Around the world, more than 40 teams are working on a vaccine for Covid-19. We followed one doctor in the most urgent quest of his life. By Samanth SubramanianCoronavirus – latest updatesSee all our coronavirus coverageOf the dozens of places where a coronavirus vaccine might be born, one is DIOSynVax, a small company started by a Canadian pathologist named Jonathan Heeney. In ordinary times, I ’d have visited Heeney in his office, in a stately red-brick building in Cambridge. I’d have met his team and his Aria III cytometer, which looks like as if might brew a strong, space-age espresso but which, in fac...
Source: Guardian Unlimited Science - Category: Science Authors: Tags: Coronavirus outbreak Vaccines and immunisation Infectious diseases Medical research Microbiology Science World news Health Source Type: news
Human trials will begin imminently – but even if they go well, there are many hurdles before global immunisation is feasibleCoronavirus – latest updatesSee all our coronavirus coverageEven at their most effective – and draconian – containment strategies have only slowed the spread of the respiratory disease Covid-19. With the World Health Organization finally declaring a pandemic, all eyes have turned to the prospect of a vaccine, because only a vaccine can prevent people from getting sick.About 35 companies and academic institutions are racing to create such a vaccine, at least four of which alread...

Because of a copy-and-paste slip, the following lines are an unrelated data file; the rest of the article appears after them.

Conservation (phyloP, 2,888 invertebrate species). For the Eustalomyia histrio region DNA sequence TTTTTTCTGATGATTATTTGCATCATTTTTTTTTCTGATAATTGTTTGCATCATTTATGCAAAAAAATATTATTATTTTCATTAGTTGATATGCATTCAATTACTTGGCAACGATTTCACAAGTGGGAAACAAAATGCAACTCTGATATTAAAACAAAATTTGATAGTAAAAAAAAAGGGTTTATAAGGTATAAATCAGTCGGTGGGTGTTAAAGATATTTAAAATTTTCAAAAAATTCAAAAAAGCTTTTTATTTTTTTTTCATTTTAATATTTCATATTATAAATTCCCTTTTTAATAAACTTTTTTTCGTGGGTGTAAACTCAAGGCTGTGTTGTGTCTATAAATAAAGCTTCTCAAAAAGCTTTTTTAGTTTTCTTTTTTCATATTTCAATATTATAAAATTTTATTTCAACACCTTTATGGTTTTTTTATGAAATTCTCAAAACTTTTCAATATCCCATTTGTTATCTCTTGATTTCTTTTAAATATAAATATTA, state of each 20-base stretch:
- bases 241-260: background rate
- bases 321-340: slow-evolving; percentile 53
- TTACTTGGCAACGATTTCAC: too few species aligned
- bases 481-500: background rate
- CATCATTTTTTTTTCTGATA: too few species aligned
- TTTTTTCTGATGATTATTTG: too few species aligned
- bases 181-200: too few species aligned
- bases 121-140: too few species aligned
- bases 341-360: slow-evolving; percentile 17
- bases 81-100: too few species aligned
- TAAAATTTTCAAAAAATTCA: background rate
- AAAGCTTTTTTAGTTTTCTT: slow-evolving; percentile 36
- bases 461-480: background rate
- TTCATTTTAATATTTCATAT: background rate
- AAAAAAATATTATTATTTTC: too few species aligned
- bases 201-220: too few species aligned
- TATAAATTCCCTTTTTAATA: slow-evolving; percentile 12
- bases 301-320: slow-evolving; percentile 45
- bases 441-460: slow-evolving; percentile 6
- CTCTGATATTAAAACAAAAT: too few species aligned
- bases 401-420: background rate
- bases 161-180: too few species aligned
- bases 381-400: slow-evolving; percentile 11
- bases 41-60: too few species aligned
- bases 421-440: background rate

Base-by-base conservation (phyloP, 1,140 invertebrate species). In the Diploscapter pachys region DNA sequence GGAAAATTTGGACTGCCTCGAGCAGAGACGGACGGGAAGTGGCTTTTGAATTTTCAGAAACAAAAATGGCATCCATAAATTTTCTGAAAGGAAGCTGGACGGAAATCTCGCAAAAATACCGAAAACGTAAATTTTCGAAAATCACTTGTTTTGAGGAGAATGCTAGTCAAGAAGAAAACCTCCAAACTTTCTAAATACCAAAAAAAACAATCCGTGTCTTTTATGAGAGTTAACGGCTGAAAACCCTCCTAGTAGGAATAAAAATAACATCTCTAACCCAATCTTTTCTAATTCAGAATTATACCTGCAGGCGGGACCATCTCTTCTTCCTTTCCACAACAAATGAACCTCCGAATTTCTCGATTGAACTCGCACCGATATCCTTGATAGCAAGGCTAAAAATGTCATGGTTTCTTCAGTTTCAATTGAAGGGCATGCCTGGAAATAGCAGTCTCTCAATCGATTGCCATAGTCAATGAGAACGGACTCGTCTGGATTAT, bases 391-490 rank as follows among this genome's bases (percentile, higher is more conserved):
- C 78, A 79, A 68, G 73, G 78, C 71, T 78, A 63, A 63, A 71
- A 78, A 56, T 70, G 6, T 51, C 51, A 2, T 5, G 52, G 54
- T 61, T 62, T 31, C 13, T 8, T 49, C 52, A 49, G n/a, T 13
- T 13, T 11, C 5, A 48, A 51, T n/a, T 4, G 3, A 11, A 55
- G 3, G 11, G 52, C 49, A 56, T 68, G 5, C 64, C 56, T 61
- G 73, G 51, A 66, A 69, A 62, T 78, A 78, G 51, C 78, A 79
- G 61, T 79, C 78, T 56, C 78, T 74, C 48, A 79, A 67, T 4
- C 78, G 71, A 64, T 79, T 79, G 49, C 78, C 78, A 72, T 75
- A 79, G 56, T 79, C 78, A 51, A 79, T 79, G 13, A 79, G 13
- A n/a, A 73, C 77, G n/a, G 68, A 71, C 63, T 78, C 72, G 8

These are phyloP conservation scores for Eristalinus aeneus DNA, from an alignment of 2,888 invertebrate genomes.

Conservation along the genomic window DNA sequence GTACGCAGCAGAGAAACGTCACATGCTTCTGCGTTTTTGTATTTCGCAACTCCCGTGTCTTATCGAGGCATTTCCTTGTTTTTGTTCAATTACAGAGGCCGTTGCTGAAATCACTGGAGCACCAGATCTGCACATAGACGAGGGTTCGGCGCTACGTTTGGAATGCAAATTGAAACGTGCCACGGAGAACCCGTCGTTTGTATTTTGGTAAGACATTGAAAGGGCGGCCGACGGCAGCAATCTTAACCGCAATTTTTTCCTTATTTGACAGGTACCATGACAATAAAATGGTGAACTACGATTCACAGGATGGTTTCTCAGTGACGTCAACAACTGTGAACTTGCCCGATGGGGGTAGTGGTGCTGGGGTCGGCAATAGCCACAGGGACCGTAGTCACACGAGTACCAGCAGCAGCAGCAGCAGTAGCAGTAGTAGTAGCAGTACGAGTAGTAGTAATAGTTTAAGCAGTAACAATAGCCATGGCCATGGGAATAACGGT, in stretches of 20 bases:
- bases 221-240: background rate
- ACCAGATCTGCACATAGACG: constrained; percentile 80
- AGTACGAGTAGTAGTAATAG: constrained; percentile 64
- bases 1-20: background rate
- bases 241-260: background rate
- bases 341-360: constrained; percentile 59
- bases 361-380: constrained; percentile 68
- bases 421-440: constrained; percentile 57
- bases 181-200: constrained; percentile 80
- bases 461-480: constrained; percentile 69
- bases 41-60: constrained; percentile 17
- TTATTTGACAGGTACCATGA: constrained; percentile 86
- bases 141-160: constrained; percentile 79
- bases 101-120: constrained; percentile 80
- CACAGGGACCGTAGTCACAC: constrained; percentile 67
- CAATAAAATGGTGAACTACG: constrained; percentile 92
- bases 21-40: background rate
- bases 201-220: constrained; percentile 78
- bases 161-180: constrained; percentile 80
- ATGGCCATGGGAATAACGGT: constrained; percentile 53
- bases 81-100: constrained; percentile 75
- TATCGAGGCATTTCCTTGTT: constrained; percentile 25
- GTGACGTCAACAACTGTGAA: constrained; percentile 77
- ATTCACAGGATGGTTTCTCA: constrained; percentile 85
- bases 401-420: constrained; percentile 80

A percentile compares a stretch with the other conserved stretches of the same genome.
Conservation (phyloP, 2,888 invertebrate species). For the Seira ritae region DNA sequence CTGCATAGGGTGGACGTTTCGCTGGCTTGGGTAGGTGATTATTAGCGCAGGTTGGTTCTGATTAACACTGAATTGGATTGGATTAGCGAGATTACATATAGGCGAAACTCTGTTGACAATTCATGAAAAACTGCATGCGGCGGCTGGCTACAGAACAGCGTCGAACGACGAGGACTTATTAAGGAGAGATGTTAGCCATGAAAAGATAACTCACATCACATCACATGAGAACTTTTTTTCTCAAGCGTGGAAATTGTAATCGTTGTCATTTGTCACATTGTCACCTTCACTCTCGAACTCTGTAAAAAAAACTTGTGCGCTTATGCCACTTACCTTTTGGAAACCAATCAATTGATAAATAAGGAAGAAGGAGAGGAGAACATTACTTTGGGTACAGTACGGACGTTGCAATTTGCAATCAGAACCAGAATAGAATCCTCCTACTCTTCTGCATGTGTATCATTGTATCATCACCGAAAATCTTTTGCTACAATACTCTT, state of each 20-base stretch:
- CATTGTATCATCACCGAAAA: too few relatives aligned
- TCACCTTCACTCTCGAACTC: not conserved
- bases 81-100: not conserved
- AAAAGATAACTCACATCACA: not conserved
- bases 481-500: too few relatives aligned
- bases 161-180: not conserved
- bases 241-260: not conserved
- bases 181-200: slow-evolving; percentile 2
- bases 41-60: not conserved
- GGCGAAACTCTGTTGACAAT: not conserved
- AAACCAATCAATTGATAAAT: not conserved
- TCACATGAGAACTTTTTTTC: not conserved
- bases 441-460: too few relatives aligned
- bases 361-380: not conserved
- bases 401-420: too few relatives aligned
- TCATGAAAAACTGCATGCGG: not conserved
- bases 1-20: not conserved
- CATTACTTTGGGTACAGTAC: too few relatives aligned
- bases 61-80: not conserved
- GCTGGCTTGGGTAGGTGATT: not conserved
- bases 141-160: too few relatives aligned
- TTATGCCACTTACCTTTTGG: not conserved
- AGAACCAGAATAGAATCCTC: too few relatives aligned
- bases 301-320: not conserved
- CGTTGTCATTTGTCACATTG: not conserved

Source: Guardian Unlimited Science - Category: Science Authors: Tags: Coronavirus outbreak Infectious diseases Vaccines and immunisation Medical research Microbiology Science World news Health Society Source Type: news
Covid-19 essential guide: how is it different from the seasonal flu, can you pick it up from public transport and how sick will I get?Coronavirus – latest updatesWhat are the coronavirus symptoms?The Covid-19 virus is a member of the coronavirus family that made the jump from animals to humans late last year. Many of those initially infected either worked or frequently shopped in the Huanan seafood wholesale market in the centre of the Chinese city of Wuhan. Unusually for a virus that has made the jump from one species to another, it appears to transmit effectively in humans – current estimates show that withou...